A plumber raised a ladder to a second floor apartment, allowing two men and a woman to escape, according to a service station attendant who witnessed the explosion.
PHOTO: Alexandria Public Library
On Jan. 2, 1929, fire swept the Doniphan Building at 725 King Street in Alexandria's Old Town. Firefighters raised ladders and rescued residents.
The Washington Post said: ``Alexandria experienced its worst fire in years yesterday afternoon in the destruction of the Fairfax apartments, a four-story building at King and Columbus streets in the heart of the business district.''
Damage was estimated at $100,000.
It's likely the Town of Potomac - a section of Arlington County later annexed by the City of Alexandria - sent mutual aid as did Jefferson District, now known as Crystal City. The District of Columbia may have sent assistance, too.
The Potomac Fire Department was organized in 1924. It merged with the Alexandria Fire Department as a result of the annexation, and today its firehouse is the quarters of Alexandria Engine 202.
On July 28, 1962, three Arlington County firefighters were injured in a two-alarm fire at the Spot Tavern.
The midnight fire - the third in less than a month at the tavern - broke out in a basement men’s room of the two-story frame structure, which also housed an apartment and six rented rooms.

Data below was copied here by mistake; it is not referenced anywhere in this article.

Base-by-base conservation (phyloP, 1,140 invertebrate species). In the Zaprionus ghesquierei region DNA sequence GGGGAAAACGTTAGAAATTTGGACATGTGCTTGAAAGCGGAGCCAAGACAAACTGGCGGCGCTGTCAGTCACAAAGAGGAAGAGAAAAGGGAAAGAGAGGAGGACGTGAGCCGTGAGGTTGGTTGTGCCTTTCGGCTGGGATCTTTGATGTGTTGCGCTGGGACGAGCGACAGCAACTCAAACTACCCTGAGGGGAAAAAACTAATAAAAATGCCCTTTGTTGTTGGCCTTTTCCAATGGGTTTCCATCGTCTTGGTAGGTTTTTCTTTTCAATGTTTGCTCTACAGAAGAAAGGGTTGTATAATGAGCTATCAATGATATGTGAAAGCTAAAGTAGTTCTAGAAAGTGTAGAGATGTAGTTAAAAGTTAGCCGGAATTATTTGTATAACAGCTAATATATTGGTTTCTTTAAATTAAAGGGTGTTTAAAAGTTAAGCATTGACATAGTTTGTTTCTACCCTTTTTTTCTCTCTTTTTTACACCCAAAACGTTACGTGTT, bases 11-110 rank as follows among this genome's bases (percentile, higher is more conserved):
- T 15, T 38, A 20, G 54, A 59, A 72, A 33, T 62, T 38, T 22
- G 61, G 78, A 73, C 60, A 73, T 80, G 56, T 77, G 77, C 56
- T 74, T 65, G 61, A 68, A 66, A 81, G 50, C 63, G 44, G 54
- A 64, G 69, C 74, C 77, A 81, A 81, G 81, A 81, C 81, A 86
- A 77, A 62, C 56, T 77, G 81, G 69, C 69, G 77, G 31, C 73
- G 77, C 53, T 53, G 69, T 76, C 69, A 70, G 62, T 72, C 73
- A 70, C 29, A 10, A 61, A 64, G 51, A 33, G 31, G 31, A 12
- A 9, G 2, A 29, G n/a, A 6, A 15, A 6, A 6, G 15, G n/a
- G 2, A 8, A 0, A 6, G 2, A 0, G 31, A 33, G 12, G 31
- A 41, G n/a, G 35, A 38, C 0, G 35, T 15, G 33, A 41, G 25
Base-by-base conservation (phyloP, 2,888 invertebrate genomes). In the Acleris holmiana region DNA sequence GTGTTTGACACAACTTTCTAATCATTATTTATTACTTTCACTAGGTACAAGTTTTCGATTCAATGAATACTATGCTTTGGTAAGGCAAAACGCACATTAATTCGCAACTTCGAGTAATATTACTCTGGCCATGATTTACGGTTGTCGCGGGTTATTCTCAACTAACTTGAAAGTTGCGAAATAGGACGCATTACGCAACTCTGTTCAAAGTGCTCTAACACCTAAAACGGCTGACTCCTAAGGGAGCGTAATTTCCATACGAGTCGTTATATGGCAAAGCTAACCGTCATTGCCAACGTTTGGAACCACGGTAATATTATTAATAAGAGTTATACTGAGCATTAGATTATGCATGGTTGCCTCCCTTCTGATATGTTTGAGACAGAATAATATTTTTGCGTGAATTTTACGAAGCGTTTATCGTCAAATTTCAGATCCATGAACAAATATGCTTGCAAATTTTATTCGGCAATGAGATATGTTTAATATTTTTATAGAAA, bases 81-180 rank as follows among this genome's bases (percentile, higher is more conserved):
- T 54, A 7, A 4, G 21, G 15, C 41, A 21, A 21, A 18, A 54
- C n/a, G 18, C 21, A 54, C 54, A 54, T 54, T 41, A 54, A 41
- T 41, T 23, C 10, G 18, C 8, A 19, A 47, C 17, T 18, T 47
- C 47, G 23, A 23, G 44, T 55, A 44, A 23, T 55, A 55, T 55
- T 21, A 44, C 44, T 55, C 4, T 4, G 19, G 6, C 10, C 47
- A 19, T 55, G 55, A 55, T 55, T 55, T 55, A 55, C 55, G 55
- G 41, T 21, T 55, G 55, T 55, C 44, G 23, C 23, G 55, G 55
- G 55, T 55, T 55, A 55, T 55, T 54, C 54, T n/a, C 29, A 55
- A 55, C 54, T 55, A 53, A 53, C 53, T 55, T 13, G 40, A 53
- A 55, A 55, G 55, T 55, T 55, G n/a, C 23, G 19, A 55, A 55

Ray Evans, then deputy chief of the Clarendon Volunteer Fire Department, was among those injured and was admitted to Arlington Hospital, according to The Washington Post. A roomer was also injured in the fire.
The Spot Tavern was located at 1200 North Fort Myer Drive.
Tuesday, May 27, 2008
PHOTO: Fox 5
On May 27, 2008, Arlington County firefighters recovered the body of a motorcyclist who swerved off a cliff on the George Washington Memorial Parkway about 12 hours earlier.
The body was hidden in brush along the Potomac River. The accident occurred north of Spout Run. A second and unrelated wreck nearby forced the closure of parkway.
PHOTO: Fox 5
Friday, May 23, 2008
``When the Pentagon dials 911, Arlington County answers.''
In May 2o08, Arlington County opened a new Emergency Communications Center for the fire and police departments.
New digital radio system
Arlington is the first jurisdiction in the region to install a digital radio system that adheres to Project 25, a new national standard of public safety interoperability. The new system will enable Arlington’s first responders to better communicate with our regional partners. More 9-1-1 lines – Tripled the number of 9-1-1 lines from 16 to 48 to increase call capacity. Also includes dedicated lines for Voice over Internet Protocol (VoIP) calls.
14 digital monitors enable ECC to monitor numerous video and data systems, including traffic and security cameras, mapping, and real-time status of utility outages; such inputs are essential for emergency management.
Enhanced emergency management
Arlington ECC is the first in the region to train all its ECC supervisors as sworn emergency managers.